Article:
"Oh, it's good to be back."
| David Perkins|
Chief Executive Officer
, CEO of Hatteras Funds
], quoted that line from a Jaguar commercial when talking about the 12-year-old alternative mutual fund boutique's just-announced plans to spin itself back out
of beleaguered parent RCS
. RCS bought Hatteras in June 2014, and Hatteras' management is now buying the fund shop back, without any private equity help. The deal is expected to close in early 2016.
"We're paying $5.5 million in cash to RCS Capital. In addition, we're relieving them of the liability of the earnout and some delayed payments that will be due in the future," Perkins tells MFWire
. "We're going to make all of our non-employee shareholders whole."
The cash part of the price translates into 0.32 percent of Hatteras' $1.7 billion in AUM.
"This is all done employee-based. We're not doing an ESOP plan," Perkins says. "There's a short list of employees here who are part of a management buyout group."
Hatteras has had a long relationship with Berkshire's Ted Gooden
, Perkins says. Gooden helped Hatteras with deals like buying its mutual fund platform and selling to RCS, and now he's helping management buy the shop back.
As for why the Hatteras team is parting ways with RCS, Perkins says that in talking to financial advisors and Hatteras employees alike, he heard them say, "We want the old Hatteras back."
"It was the culture. It was a small, alternative investment boutique that put the client first and tried to solve issues in implementing alternative investments from the FA's point of view," Perkins says. "It was time for us to get back to that ... Some people like staying at a boutique hotel."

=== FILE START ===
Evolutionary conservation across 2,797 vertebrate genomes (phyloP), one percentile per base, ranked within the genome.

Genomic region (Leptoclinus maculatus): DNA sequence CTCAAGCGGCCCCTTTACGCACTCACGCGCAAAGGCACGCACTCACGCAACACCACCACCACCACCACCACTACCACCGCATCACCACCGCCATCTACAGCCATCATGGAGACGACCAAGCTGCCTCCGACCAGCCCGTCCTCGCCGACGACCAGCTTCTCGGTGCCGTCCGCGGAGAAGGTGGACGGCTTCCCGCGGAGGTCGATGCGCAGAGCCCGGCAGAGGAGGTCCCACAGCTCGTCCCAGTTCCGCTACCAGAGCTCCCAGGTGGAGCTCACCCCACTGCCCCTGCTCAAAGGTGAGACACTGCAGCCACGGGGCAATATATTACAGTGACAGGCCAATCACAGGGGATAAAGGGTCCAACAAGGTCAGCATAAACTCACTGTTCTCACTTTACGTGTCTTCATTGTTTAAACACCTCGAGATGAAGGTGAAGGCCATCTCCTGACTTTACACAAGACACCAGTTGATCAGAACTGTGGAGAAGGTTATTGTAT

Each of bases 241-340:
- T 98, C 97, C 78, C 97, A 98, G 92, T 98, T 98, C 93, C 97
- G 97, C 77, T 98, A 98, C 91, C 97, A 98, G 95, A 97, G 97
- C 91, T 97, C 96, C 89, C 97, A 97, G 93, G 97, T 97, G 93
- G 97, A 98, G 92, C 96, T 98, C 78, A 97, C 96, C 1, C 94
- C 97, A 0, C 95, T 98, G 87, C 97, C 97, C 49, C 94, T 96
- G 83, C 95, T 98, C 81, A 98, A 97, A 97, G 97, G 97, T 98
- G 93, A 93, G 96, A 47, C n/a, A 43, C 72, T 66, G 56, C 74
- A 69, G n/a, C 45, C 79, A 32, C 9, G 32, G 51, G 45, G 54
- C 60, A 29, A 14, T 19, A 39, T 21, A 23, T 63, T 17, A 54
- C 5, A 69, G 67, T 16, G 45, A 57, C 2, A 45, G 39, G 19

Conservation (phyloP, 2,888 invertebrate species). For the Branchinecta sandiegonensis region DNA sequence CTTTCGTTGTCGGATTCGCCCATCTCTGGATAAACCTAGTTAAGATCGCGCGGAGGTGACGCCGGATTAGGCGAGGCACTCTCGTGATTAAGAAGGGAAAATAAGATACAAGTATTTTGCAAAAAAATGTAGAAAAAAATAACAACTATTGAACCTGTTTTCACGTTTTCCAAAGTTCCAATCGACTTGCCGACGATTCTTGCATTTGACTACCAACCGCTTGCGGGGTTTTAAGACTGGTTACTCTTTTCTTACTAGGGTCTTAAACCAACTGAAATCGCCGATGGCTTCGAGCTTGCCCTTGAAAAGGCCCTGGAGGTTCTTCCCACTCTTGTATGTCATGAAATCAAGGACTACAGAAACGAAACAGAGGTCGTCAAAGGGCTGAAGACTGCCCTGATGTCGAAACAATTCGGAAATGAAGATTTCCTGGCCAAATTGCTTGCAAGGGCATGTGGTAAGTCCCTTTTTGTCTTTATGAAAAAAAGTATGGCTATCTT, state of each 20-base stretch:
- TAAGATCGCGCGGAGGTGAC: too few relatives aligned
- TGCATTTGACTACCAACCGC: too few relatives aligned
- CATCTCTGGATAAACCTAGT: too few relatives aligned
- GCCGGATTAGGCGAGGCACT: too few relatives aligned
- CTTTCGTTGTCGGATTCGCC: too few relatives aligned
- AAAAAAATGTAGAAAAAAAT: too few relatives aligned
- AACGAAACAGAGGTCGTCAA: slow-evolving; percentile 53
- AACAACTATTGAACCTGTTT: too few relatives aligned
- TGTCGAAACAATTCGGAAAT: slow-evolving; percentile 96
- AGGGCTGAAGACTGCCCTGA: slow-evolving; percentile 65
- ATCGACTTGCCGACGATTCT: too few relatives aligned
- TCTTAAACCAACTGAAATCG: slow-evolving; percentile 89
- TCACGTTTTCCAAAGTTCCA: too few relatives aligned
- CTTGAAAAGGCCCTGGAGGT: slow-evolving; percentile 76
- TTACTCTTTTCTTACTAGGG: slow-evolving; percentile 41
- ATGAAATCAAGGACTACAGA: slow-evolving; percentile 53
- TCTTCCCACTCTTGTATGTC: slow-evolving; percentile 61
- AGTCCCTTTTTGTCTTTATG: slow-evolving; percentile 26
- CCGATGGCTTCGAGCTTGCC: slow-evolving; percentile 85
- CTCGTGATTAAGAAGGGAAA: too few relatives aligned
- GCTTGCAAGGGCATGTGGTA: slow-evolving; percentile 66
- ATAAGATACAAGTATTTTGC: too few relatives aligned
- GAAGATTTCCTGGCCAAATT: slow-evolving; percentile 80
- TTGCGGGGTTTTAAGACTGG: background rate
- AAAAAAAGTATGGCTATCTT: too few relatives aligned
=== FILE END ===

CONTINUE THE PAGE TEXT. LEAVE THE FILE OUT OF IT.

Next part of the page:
"We entered into the deal with RCS thinking that one plus one was going to be three or four or four. It just didn't work out," Perkins adds. "We've got a saying here at Hatteras. If you're wrong, don't be wrong long."
As for RCS' recent troubles, Perkins says, "that adversity created an opportunity for us to get out of their way."
Perkins says he looks forward to the opportunity to focus more on that old vision of Hatteras that his FA allies and employees describe.
"We're going to focus on what we do best," Perkins says. "We're going to take the funds that we have and make them better."
Hatteras now has 48 employees. Don't expect that to change much anytime soon.
"I don't see us going to 30 and I don't see us going to 60," Perkins says. "We're a good size."
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